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Full text of "Medical Jurisprudence And Toxicology"

POISONS AND THEIR MEDICO-LEGAL ASPECTS                             431

(c) indicate the total amount of the medicine to be supplied and the
dose to be taken.

The person dispensing a medicine must comply with the following
requirements: —

(a) the prescription must not be dispensed more than once unless the
prescriber has stated thereon that it may be dispensed more than
once;

" (b) if the prescription contains a direction that it may be dispensed a
stated number of times or at stated intervals, it must not be dis-
pensed otherwise than in accordance with the directions;
(c) at the time of dispensing there must be noted on the prescription
above the signature of the prescriber, the name and address of the
seller and.the date on which the prescription is dispensed.

The rules regarding the custody and dispensing of poisonous drugs in all
hospitals and dispensaries in India provide that all poisonous drugs shall be
issued by the Government Medical Storekeeper with labels printed on
orange-coloured paper with the word " Poison " in large English and Verna-
cular characters affixed to all bottles, vessels, etc. containing such articles,
that they shall be kept separate from all others in an almirah, box or drawer
to which the word "Poisons" shall be affixed, that written prescriptions
containing poisons shall be dispensed by a State Subordinate Medical Service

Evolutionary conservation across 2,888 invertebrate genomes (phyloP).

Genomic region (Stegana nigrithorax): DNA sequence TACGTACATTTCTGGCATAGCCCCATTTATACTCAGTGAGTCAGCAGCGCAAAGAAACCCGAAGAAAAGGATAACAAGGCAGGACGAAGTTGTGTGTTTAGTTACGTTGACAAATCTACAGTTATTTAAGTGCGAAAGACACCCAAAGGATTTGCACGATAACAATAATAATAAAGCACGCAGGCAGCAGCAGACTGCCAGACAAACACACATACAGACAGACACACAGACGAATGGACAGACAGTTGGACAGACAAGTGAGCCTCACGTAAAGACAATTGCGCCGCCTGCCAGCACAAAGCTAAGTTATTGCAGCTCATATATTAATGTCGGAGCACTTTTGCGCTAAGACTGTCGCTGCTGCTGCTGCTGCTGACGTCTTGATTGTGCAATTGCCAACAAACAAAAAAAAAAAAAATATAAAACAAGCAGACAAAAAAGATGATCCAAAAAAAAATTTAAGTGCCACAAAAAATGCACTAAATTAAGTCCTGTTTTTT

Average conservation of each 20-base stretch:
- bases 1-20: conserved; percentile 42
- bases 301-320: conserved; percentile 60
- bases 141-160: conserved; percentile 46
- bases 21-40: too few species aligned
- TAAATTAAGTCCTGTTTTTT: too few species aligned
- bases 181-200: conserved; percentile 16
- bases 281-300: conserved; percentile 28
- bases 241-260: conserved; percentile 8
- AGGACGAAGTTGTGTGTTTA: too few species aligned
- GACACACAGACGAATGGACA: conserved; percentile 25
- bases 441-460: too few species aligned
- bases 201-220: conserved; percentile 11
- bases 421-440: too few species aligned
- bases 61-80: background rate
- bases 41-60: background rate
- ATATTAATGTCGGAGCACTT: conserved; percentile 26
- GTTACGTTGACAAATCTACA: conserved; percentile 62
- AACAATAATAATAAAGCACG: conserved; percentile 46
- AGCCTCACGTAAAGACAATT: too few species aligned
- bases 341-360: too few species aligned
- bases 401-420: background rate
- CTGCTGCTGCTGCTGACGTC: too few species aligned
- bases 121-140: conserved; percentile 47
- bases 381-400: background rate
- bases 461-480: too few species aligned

or State Medical Service officer attached to a dispensary and not by a com-
pounder "unless he (or she) has put in at least four years' service, and that
a copy of these rules pasted on stiff paper or board shall be suspended in
every apartment where medicines are dispensed.6

Indian Pharmacy Act.—The Pharmacy Act (Act No. VIII of 1948), 1948,
which extends to the whole of India except Part B States was passed by the
Indian Dominion Parliament " to make better provision for the regulation of
the profession of Pharmacy and for that purpose to constitute Pharmacy
Councils". Clause 42 of the Act is the most important and reads as
follows: —

(1)   On or after such date as the State Government may, by notification
in the  Official  Gazette,  appoint in  this  behalf,  no person  other than  a
registered pharmacist shall compound, prepare, mix, or dispense any medi-
cine on the prescription of a medical practitioner except under the direct and
personal supervision of a registered pharmacist:   provided that this sub-
section shall not apply to the dispensing by a medical practitioner for his
own patients, or with the general or special sanction of the State Govern-
ment, for the patients of another medical practitioner.

(2)  Whoever  contravenes the provision of sub-section   (1)   shall be
punishable with simple imprisonment, which may extend to six months, or
with fine or with both.            ,                         ,

(3)   Cognizance of an offence punishable under this section shall not
be taken except upon a complaint made }>y an order of the State Govern-
ment.                                                                    .                •

Under this Act, the Central Council of Pharmacy has already been
constituted. The Central Council has control over the education and exami-
nation of those desirous of entering the profession of Pharmacy. The State
Councils of Pharmacy who have a control over the registration and licensing
of all qualified pharmacists and all establishments where
business of any description is conducted have been formed in some f
though not in all States.                                                                     *

6.   The UJP. Medical Manual* 1934* PP* 61» 62-